Unfortunately, we don’t get that version of Derrick all too often. That needs to change.
When Derrick White is aggressive, seeking shots and setting up teammates by commanding the ball, great things happen. The Spurs broke even in games when he scored at least 17 points this season and had a winning record when he had at least two steals. Whether his shots are falling on one end or he’s locking up on the other, San Antonio is a better ballclub when White is engaged.
With that in mind, White’s focus should be on bringing some competitive fire to Orlando and taking that starting two-guard spot by the cojones. By this point, it’s obvious that Bryn Forbes shouldn’t be a starter. There’s no denying that Bryn’s three-point shot is wicked and his quick release bodes well in the uptempo offense, but he’s too one-dimensional to last in the starting five. Instead of masking other player’s deficiencies by limiting White’s role, Popovich and the coaching staff need to unleash their third-best player in the bubble.
White is statistically one of the best pick-and-roll ballhandlers in basketball, blocks more shots than any guard in the league and sacrifices his body to make winning plays with the fourth-most charges drawn — second amongst guards. He’s not going to get handed the job, so if he plays with his heart on his sleeve and makes more of those winning plays, White can force Pop’s hand.
Next: 2 - The Unlikely Leader
2. It’s time for DeMar DeRozan to hand the keys to the San Antonio Spurs’ offense to his counterparts and take on a different role.
There’s been evidence to suggest that the Spurs are a better team when DeMar DeRozan is prioritizing his passing over his individual scoring. Over the last two years in the River City, DeRozan has become a transcendent passer who can pick opponents apart by drawing them near the paint on the way to the basket and dropping dimes off to teammates. This is what he needs to emphasize as the Spurs resume their season in Orlando.
Let’s be frank — DeRozan is going to be viewed by many as the primary reason why the Spurs didn’t make the playoffs. The team was still evenly split between him and Aldridge last year, but it became obvious in 2020 that the offense belonged to DeRozan and the team suffered for it. Everyone around DeRozan needs to play differently to compliment his playstyle but now, he has a chance to correct the error of his ways.
— San Antonio Spurs (@spurs) July 17, 2020
If DeRozan embraces a passing role and helps open up the floor for his teammates instead of focusing on his scoring numbers, the Spurs will play better as a whole. He’s a solid pick-and-roll threat who can curl off of screens and force defenders to gravitate to him instead of the roll-man. If he plays his cards right, DeRozan can help some of these young bigs get comfortable and confident in the league by prioritizing their buckets over his own.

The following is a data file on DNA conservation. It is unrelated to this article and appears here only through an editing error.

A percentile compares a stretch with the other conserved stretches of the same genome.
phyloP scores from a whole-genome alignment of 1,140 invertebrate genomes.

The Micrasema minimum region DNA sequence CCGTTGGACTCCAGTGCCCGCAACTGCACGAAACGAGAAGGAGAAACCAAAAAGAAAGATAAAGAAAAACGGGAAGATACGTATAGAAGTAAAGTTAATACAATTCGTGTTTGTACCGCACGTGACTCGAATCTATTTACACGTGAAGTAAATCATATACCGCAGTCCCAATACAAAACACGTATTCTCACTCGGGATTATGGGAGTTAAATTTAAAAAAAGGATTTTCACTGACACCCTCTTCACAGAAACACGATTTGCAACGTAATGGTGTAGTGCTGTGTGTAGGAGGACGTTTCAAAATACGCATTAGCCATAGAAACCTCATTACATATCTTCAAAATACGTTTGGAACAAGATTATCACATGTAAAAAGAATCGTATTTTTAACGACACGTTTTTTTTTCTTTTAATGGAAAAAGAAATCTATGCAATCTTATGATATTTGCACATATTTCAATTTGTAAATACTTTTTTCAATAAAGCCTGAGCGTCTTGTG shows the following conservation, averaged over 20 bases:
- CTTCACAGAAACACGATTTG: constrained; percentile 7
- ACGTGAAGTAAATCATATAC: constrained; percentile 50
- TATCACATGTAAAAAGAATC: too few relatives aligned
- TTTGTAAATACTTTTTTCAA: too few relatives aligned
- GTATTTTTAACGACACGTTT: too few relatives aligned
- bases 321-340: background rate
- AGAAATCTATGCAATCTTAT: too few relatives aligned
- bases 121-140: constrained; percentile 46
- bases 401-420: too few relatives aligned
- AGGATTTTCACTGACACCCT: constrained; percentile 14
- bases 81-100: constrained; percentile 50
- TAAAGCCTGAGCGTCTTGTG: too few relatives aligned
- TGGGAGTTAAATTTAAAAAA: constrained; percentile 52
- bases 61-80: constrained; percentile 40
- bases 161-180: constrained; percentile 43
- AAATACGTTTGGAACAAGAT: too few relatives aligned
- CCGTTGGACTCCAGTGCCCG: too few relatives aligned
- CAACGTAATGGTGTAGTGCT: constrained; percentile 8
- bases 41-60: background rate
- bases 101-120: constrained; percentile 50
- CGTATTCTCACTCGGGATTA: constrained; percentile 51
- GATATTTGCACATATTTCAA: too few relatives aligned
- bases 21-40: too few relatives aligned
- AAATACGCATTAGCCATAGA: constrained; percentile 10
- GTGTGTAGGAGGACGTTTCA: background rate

Sometimes, it’s more meaningful for a player to settle into a lesser role and let the team around him grow than it is to be the go-to guy. Maybe it’ll damage his pride, but the entire Spurs organization will be better off if he recognizes that these eight games in Orlando aren’t about him.
Next: 1 - The Spiritual Leader
1. Dejounte Murray is already a mentor to younger San Antonio Spurs, now he needs to pick up the volume and maintain his efficiency to take the next step.
Believe it or not, Dejounte Murray is the most important player on the Spurs right now. He’s the physical embodiment of the Spurs’ way. Murray went under the wings of Tony Parker and Patty Mills from early on, absorbing as much information as he could while buying into a team-culture that believed in him when many other organizations didn’t. The young point guard responded by becoming the youngest player to make an All-Defensive team and the rest is history.
Murray is the bridge between the Spurs teams of the past and the dynasties of the future. If San Antonio is going to get back to its winning ways, it’ll be because Murray played a major part in making that happen. Between his competitive nature and natural charisma, Murray is the next leader of this franchise without a doubt in my mind — even if he’s not the leading scorer or even an All-Star in the coming years.
— San Antonio Spurs (@spurs) July 17, 2020
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Right now, Dejounte needs to take things one step at a time. We tend to forget that he’s still partially working himself back from a life-changing injury. That said, the task ahead is simple: Dejounte needs to start increasing his shot volume so that we can better understand whether or not his shooting percentages are legitimate.
Through 58 games, Murray shot 47.5 percent from the field, 37.8 percent from deep and 79.8 percent from the charity stripe. A higher free throw percentage is usually a great indicator that a player’s shooting bump is real, but even then, he only took 94 free throws this year. With the increased volume, San Antonio can get a better sense of what they’ll get from Dejounte moving forward. Even if it means getting the ball in his hands to let him make a play, that’s a better experience for him than making him run a play to get the ball in DeMar’s hands.
Maybe it’s easier said than done. This is a group with a lot of talented players that emphasize team-ball and unselfish play. Even for Dejounte, that could be an uphill battle since he’s bought so far into it. Still, it feels like we’re only scraping the surface with what Murray can do as a scorer both on and off the ball.
Letting him get more touches and adapting to his playstyle would bode well for the team’s future.